Most people over the age of 50 learned in college that modern liberalism is the end of a continuous line beginning with Populism in the 1890s through Progressivism in the early years of the 20th Century to the New Deal and now to the present day “Modern Liberalism.” Fred Siegel argues in his new book, The Revolt Against the Masses, how liberalism has undermined the middle class, that this notion of how modern Liberalism came to be as it is presently constituted is entirely wrong. There was no straight-line progression. Rather, Siegal says, what we think of as Liberalism today began in the wake of the end of World War I and the disillusionment with America that followed among intellectuals, especially their hostility to the middle class. Some may recall H.L. Mencken’s definition of Democracy, which he called, “a bunch of jackasses worshiping jackals.”
Leading among the disillusioned intellectuals was H.G. Wells, H.L. Mencken, Herbert Croly and Randolph Bourne. Most everyone has heard of Wells and Mencken, probably even read some of their writings and certainly have read some of what has been written about them. Randolph Bourne, who died during World War I, and Herbert Croly, who died in 1930, are less well known.
Croly and Walter Lippman, with the financial support of Dorothy Whitney, founded the New Republic magazine in 1914. Croly was the editor until he died in 1930. Croly despised the traditional American ethic of “rugged individualism,” and advocated a society based upon elite professional leadership in his seminal work, The Promise of American Life.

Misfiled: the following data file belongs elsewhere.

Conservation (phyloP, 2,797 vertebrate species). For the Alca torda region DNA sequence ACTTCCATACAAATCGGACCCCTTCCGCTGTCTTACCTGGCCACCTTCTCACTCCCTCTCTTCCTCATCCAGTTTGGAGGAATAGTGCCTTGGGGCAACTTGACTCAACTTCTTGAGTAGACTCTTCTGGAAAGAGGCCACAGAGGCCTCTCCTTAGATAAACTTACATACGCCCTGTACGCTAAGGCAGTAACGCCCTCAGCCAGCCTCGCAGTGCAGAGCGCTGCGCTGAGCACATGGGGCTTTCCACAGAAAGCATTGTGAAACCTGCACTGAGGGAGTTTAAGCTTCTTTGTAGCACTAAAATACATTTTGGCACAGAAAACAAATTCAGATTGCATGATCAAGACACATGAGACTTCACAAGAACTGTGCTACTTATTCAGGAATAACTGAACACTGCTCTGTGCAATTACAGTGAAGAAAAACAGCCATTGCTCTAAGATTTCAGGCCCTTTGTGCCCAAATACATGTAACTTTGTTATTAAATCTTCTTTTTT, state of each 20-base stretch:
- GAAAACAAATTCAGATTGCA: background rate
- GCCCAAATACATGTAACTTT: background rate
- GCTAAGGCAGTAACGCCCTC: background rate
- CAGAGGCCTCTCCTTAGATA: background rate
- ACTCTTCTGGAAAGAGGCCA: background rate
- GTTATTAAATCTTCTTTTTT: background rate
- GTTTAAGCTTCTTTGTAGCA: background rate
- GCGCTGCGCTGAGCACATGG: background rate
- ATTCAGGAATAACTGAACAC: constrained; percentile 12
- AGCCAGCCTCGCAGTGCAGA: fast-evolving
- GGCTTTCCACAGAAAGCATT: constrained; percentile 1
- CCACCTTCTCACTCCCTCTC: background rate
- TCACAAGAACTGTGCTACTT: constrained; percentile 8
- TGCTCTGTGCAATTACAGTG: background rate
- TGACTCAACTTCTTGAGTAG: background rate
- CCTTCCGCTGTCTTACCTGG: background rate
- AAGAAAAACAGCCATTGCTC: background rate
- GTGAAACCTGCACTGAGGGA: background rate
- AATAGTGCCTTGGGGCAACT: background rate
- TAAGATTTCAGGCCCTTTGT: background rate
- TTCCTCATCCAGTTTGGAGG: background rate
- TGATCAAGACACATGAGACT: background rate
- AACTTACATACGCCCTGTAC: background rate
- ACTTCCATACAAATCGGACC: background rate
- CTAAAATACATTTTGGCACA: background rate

Randolph Bourne died more than forty years before Tom Hayden founded Students for a Democratic Society and, with several other disaffected young radicals and “red-diaper” babies, wrote the Port Huron Statement. These events seemed to mirror closely with Borne’s vision of an “army of youth” that would emerge as a “New Class.” The political generation that came of age in the turmoil of the 1960’s seemed to be taking instruction from Bourne’ even if they had never heard of him. Like him, they were disdainful of the political lethargy of the American middle class which they blamed for racism in America, the war in Vietnam, and sexual repression.
Like Communism, Fabianism, and Fascism, modern Liberalism began as a vanguard movement of politically self conscious intellectuals critical of mass democracy.
Below is a 56-minute video of Fred Siegel discussing his book and how modern Liberalism with its upper-lip-curled contempt for capitalism, profit and individual success has and continues to undermine the hopes and dreams of middle class America, the “Boobosie,” in H.L. Mencken’s vocabulary.